Orphaned Newell’s Shearwater Chick Rescued, Thriving (w/ video)

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Orphaned Newell’s Shearwater Chick Rescued, Thriving (w/ video)

A Newell's shearwater chick found late August in Na Pali. Video grab courtesy DLNR

A Newell’s shearwater chick found late August in Na Pali. Video grab courtesy DLNR

A tiny Newell’s shearwater chick, rescued from the Hono o Na Pali Natural Area Reserve on Kaua‘i late August is thriving and doing well at the Save our Shearwaters facility, according to a press release from the state Department of Land and Natural Resources.

Kaua‘i Endangered Seabird Project staff members Heidi Ingram and John Hintze collected the lost chick and carried it up the side of a mountain to a helicopter landing zone on a remote ridge. The bird was put into a carry box and flown to Lihu‘e, where it was then taken to SOS at the Kaua‘i Humane Society.

“In all my years working with the endangered seabirds of Kaua‘i, we’ve never had something like this happen before,” said Dr. Andre Raine, KESRP Project Manager. “If we find chicks out on trails during the day, they are always dead; dragged out of their burrows and killed by feral cats or by rats. My guess is something happened to its parents and as it became more and more hungry, it left its burrow in search of food. We couldn’t locate its burrow and it was alone and extremely vulnerable to predators, so we had to rescue it and take it to SOS.”

Tracy Anderson, SOS Program Coordinator, gave it a thorough examination including weighing and measuring, checking for injuries and finding none, and an overall condition and health assessment. Anderson noted,

“When this little bird came in, it was obvious it was very hungry … so hungry in fact it tried to eat my finger,” Anderson said. “We gave it fluids and a fish meal. Over the past week and a half it’s been eating well, is bright, alert and loving its food.”

She said she has high hopes the chick will be healthy enough to fledge later this year.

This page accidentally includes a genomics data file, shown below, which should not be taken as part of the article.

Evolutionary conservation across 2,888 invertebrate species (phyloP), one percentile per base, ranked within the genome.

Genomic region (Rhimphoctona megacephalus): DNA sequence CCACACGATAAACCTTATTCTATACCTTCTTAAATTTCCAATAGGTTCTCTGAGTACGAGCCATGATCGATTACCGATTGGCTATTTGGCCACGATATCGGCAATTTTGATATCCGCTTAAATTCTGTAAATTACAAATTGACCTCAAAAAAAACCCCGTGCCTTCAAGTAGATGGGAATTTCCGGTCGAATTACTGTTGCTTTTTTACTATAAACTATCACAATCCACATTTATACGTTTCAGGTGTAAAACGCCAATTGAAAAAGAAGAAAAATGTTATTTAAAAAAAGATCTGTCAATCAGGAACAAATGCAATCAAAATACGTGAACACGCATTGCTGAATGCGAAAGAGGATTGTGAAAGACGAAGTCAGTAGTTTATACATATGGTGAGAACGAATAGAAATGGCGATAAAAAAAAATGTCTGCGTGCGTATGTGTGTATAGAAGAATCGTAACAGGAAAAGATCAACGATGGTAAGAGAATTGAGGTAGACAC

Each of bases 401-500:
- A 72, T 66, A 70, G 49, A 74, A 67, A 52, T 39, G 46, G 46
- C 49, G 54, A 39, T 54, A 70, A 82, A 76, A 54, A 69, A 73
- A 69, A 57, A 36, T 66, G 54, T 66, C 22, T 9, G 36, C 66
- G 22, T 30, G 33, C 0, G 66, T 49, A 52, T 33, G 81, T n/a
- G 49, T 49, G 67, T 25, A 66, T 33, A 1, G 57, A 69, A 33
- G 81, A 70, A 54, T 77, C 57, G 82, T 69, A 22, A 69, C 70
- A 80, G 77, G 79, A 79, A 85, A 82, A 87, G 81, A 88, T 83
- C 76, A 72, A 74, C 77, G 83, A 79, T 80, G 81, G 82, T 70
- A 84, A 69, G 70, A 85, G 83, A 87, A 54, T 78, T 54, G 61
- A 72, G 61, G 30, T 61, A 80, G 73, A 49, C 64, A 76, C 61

“This is such a boost in morale for everyone engaged in the work to save our endangered seabirds; Kaua‘i has 90 percent of the world’s population of Newell’s shearwaters,” Raine said.

In addition to the Newell’s shearwater, KESRP also focuses on the Hawaiian Petrel. Kaua‘i has one of the largest breeding populations of petrels in the Hawaiian archipelago. KESRP also undertakes studies on Kaua‘i’s most enigmatic seabird, the diminutive band-rumped storm-petrel, which is a candidate for listing. Very little is known about this rare seabird, which mainly breeds in the cliffs of the Na Pali Coast.

“Both the Newell’s shearwater and Hawaiian petrel have declined dramatically in recent decades,” Raine said. “As we suspect with the parents of the baby Newell’s shearwater, in their remote mountain colonies these species are under siege from introduced predators such as cats, rats and pigs, while their habitat disappears under the onslaught of invasive plants such as ginger and guava. They also collide with power lines as they fly to and from the sea at night, and when their chicks finally leave the nest they are brought to the ground by artificial lights. They are truly iconic species that desperately need our help.”

The three seabird species are particularly hard to study, coming into the islands only at night and nesting in remote and steep terrain in the mountains of Kaua‘i. KESRP uses a wide range of high tech equipment and methodologies. Truck-mounted radar units are used at night to count birds as they move in and out of their breeding colonies to look at islandwide population changes over time. Sound recording devices are deployed from helicopters using grappling hooks into inaccessible areas and within managed colonies to record changes in the number of breeding birds in colonies each year. Night vision goggles are used by survey teams to count birds flying into colonies, and cameras are set at burrows to monitor predator interactions and bird behaviour. The team is also investigating a range of techniques — including lasers and bird diverters — to reduce collisions on power lines. All of this data is then used to help direct on-going management activities for this imperilled seabirds.

“The key to success is solid science coupled with fostering partnerships,” said Sheri Mann, Kaua‘i DLNR Division of Forestry and Wildlife Kaua‘i Branch Manager. “KESRP works closely with a wide range of partners, from the U.S. Fish & Wildlife Service, to NGOs such as the National Tropical Botanical Gardens and American Bird Conservancy, to KIUC – the island’s power company. This way we can ensure that management decisions are well informed and effective. This helps conserve the seabirds and equally importantly, our watersheds on which they and everything else depend.”

The Kaua‘i Endangered Seabird Recovery Project is a joint project between DLNR/DOFAW and PCSU/RCUH.

DLNR & YOU-Newell’s Shearwater Chick Rescued from Hawaii DLNR on Vimeo.

By | 2016-11-10T05:40:23+00:00 September 12th, 2016|0 Comments

About the Author:

Léo Azambuja, editor of For Kaua‘i, has won multiple journalism awards in the state of Hawai‘i, including investigative and enterprise reporting, spot news and feature writing, photojournalism and online reporting.

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